Lux drew this map with her eight-year-old daughter as a way to occupy time on a rainy afternoon. She creates a fanciful world based on her home's thoroughly modern kitchen in a converted Victorian era garment factory. The kitchen appliances become potentially treacherous points of interest. The refrigerator houses the icy lair of Evil Troutus, the stove transforms into an island of fire, and her precariously overstuffed bookshelf morphs into the Cliffs of Madness. It seems the kitchen's own island, the High Plateau, offers a safe haven amidst the chaos.
Lux includes a reference to the phrase "Here Be Dragons" near the plateau. This expression, often used today as a way to indicate uncharted territory, is found once in the history of cartography. The Lenox Globe, one of the earliest terrestrial globes created in the 14th century, includes in Latin "hic sunt dracones" on the coast of Asia. Indeed this reference is more cultural than cartographic. Today the phrase appears to have a strong tie to geek culture showing up in places such as Firefox 3, the html code for Vimeo, and the television show Lost. The geek-friendly cartography project OpenStreetMap, a free collaborative map of the world, uses the phrase to reference unmapped areas. It seems our 21st century meme to describe the unknown is indeed "here be dragons."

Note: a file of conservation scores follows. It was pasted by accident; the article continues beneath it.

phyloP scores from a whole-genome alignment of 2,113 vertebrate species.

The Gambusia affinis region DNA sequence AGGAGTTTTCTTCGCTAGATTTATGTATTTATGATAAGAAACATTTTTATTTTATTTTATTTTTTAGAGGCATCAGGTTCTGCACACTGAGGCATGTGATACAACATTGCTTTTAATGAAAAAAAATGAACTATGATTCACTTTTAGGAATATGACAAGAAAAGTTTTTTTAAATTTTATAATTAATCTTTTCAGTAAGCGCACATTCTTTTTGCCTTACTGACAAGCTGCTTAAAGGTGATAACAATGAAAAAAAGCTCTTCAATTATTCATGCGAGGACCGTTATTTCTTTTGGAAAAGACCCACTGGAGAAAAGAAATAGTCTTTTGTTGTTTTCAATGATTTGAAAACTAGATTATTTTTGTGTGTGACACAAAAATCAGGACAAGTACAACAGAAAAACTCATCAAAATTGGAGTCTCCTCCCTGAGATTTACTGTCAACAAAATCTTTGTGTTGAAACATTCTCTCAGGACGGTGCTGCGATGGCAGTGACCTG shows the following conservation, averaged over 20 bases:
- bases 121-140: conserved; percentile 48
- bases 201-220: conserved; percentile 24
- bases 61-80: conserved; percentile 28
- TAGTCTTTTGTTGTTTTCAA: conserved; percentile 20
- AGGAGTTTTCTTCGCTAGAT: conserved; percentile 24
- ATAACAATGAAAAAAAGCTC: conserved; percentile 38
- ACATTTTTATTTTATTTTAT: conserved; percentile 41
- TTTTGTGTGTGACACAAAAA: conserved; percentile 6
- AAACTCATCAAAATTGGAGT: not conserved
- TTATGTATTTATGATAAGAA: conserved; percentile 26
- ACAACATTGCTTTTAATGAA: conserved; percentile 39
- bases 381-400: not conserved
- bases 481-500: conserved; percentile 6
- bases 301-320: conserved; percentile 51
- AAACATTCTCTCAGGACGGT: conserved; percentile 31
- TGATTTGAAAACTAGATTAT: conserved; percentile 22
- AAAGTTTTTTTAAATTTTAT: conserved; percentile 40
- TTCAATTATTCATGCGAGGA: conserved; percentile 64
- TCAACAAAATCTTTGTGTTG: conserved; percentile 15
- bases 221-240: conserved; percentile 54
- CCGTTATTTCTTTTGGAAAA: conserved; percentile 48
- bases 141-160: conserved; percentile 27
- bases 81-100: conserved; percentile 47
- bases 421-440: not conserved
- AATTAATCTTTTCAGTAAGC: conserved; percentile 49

2010-10-30 : Chester, United Kingdom : Lady Lux